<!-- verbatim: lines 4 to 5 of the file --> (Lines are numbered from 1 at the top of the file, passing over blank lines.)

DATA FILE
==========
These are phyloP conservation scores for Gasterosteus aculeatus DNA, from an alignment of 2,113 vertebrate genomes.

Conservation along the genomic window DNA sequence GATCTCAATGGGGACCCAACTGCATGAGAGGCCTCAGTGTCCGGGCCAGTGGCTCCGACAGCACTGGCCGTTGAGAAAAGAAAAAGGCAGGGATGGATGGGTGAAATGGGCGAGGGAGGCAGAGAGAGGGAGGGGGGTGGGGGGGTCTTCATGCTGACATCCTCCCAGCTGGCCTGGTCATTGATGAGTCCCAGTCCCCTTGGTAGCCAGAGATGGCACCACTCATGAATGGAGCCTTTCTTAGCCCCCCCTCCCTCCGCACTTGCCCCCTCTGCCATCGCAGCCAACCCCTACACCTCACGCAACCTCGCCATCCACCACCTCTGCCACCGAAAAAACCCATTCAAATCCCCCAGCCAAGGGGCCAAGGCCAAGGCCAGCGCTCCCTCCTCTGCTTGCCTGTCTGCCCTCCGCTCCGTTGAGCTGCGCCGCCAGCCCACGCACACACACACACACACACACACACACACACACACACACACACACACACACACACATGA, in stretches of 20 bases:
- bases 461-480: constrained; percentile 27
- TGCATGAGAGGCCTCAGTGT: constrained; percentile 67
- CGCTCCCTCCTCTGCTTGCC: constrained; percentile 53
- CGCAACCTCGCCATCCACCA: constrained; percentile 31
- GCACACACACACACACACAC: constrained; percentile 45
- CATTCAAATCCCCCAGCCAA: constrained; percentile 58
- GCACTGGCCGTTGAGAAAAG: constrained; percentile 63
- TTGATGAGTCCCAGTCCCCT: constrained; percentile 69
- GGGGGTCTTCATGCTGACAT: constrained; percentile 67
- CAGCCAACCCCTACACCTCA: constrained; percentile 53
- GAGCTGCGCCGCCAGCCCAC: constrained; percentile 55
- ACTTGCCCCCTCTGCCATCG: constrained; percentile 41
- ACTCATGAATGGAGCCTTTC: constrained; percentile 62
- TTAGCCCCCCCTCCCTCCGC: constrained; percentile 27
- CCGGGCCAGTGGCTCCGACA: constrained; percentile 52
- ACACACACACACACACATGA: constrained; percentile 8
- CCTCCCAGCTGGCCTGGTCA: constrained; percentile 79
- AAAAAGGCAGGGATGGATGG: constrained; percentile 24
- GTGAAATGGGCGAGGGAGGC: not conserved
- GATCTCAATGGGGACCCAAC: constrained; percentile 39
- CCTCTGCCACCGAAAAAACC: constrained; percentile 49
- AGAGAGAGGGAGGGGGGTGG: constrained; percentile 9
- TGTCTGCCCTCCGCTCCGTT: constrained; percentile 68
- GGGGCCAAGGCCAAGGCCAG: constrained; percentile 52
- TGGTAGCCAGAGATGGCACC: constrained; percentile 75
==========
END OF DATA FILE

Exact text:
- TGCATGAGAGGCCTCAGTGT: constrained; percentile 67
- CGCTCCCTCCTCTGCTTGCC: constrained; percentile 53